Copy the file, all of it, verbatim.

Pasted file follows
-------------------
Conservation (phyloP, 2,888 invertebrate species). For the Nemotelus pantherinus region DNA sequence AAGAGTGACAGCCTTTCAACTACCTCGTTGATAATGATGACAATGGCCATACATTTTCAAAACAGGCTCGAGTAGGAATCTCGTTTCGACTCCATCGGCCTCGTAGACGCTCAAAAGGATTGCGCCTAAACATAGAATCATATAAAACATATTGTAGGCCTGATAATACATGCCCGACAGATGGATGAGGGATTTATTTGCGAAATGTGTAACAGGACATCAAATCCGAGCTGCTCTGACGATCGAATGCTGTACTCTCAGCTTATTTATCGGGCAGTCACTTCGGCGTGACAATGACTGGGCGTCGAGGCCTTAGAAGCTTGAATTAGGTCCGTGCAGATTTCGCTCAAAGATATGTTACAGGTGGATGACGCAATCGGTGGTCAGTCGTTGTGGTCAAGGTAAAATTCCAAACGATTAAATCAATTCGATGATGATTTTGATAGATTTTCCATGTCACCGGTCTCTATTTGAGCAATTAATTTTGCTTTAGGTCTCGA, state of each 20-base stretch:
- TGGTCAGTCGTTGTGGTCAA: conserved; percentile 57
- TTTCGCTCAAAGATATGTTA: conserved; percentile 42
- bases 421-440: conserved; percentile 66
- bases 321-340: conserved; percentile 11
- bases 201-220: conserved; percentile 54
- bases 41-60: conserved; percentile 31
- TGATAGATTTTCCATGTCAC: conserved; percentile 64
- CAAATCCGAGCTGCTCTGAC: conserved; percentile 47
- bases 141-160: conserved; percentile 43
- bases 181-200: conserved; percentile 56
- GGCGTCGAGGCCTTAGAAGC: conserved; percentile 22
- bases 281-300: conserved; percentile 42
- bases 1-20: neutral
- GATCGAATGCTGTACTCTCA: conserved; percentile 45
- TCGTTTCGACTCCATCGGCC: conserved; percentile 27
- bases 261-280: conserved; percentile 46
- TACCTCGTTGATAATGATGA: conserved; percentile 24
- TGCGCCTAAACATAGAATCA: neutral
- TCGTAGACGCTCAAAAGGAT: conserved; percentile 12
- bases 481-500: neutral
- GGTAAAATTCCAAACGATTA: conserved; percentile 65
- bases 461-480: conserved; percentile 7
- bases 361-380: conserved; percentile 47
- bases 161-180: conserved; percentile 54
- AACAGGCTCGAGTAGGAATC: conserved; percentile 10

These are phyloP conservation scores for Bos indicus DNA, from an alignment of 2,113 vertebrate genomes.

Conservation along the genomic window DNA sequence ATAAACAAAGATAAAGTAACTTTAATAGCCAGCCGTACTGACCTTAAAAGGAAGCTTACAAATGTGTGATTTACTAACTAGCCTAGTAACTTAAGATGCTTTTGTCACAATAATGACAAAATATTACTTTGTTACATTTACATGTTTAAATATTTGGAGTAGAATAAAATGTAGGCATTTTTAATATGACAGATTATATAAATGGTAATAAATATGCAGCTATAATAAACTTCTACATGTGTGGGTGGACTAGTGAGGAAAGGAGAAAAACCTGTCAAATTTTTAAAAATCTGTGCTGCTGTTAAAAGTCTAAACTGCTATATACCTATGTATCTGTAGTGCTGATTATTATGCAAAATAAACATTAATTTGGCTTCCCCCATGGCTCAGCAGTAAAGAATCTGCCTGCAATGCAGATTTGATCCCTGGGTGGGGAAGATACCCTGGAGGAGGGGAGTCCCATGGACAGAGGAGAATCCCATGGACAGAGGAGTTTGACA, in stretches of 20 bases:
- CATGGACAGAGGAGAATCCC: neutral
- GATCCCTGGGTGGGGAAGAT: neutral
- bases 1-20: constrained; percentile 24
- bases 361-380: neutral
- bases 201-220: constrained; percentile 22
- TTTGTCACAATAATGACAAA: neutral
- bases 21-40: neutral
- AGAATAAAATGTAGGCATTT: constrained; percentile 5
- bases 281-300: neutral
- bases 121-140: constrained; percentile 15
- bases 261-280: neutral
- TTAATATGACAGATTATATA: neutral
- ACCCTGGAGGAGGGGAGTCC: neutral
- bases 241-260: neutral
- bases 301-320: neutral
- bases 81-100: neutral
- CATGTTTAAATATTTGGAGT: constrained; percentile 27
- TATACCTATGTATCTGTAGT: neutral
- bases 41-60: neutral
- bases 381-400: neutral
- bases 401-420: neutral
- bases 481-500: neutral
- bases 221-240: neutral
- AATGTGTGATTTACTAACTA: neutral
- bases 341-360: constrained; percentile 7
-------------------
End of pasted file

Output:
Conservation (phyloP, 2,888 invertebrate species). For the Nemotelus pantherinus region DNA sequence AAGAGTGACAGCCTTTCAACTACCTCGTTGATAATGATGACAATGGCCATACATTTTCAAAACAGGCTCGAGTAGGAATCTCGTTTCGACTCCATCGGCCTCGTAGACGCTCAAAAGGATTGCGCCTAAACATAGAATCATATAAAACATATTGTAGGCCTGATAATACATGCCCGACAGATGGATGAGGGATTTATTTGCGAAATGTGTAACAGGACATCAAATCCGAGCTGCTCTGACGATCGAATGCTGTACTCTCAGCTTATTTATCGGGCAGTCACTTCGGCGTGACAATGACTGGGCGTCGAGGCCTTAGAAGCTTGAATTAGGTCCGTGCAGATTTCGCTCAAAGATATGTTACAGGTGGATGACGCAATCGGTGGTCAGTCGTTGTGGTCAAGGTAAAATTCCAAACGATTAAATCAATTCGATGATGATTTTGATAGATTTTCCATGTCACCGGTCTCTATTTGAGCAATTAATTTTGCTTTAGGTCTCGA, state of each 20-base stretch:
- TGGTCAGTCGTTGTGGTCAA: conserved; percentile 57
- TTTCGCTCAAAGATATGTTA: conserved; percentile 42
- bases 421-440: conserved; percentile 66
- bases 321-340: conserved; percentile 11
- bases 201-220: conserved; percentile 54
- bases 41-60: conserved; percentile 31
- TGATAGATTTTCCATGTCAC: conserved; percentile 64
- CAAATCCGAGCTGCTCTGAC: conserved; percentile 47
- bases 141-160: conserved; percentile 43
- bases 181-200: conserved; percentile 56
- GGCGTCGAGGCCTTAGAAGC: conserved; percentile 22
- bases 281-300: conserved; percentile 42
- bases 1-20: neutral
- GATCGAATGCTGTACTCTCA: conserved; percentile 45
- TCGTTTCGACTCCATCGGCC: conserved; percentile 27
- bases 261-280: conserved; percentile 46
- TACCTCGTTGATAATGATGA: conserved; percentile 24
- TGCGCCTAAACATAGAATCA: neutral
- TCGTAGACGCTCAAAAGGAT: conserved; percentile 12
- bases 481-500: neutral
- GGTAAAATTCCAAACGATTA: conserved; percentile 65
- bases 461-480: conserved; percentile 7
- bases 361-380: conserved; percentile 47
- bases 161-180: conserved; percentile 54
- AACAGGCTCGAGTAGGAATC: conserved; percentile 10

These are phyloP conservation scores for Bos indicus DNA, from an alignment of 2,113 vertebrate genomes.

Conservation along the genomic window DNA sequence ATAAACAAAGATAAAGTAACTTTAATAGCCAGCCGTACTGACCTTAAAAGGAAGCTTACAAATGTGTGATTTACTAACTAGCCTAGTAACTTAAGATGCTTTTGTCACAATAATGACAAAATATTACTTTGTTACATTTACATGTTTAAATATTTGGAGTAGAATAAAATGTAGGCATTTTTAATATGACAGATTATATAAATGGTAATAAATATGCAGCTATAATAAACTTCTACATGTGTGGGTGGACTAGTGAGGAAAGGAGAAAAACCTGTCAAATTTTTAAAAATCTGTGCTGCTGTTAAAAGTCTAAACTGCTATATACCTATGTATCTGTAGTGCTGATTATTATGCAAAATAAACATTAATTTGGCTTCCCCCATGGCTCAGCAGTAAAGAATCTGCCTGCAATGCAGATTTGATCCCTGGGTGGGGAAGATACCCTGGAGGAGGGGAGTCCCATGGACAGAGGAGAATCCCATGGACAGAGGAGTTTGACA, in stretches of 20 bases:
- CATGGACAGAGGAGAATCCC: neutral
- GATCCCTGGGTGGGGAAGAT: neutral
- bases 1-20: constrained; percentile 24
- bases 361-380: neutral
- bases 201-220: constrained; percentile 22
- TTTGTCACAATAATGACAAA: neutral
- bases 21-40: neutral
- AGAATAAAATGTAGGCATTT: constrained; percentile 5
- bases 281-300: neutral
- bases 121-140: constrained; percentile 15
- bases 261-280: neutral
- TTAATATGACAGATTATATA: neutral
- ACCCTGGAGGAGGGGAGTCC: neutral
- bases 241-260: neutral
- bases 301-320: neutral
- bases 81-100: neutral
- CATGTTTAAATATTTGGAGT: constrained; percentile 27
- TATACCTATGTATCTGTAGT: neutral
- bases 41-60: neutral
- bases 381-400: neutral
- bases 401-420: neutral
- bases 481-500: neutral
- bases 221-240: neutral
- AATGTGTGATTTACTAACTA: neutral
- bases 341-360: constrained; percentile 7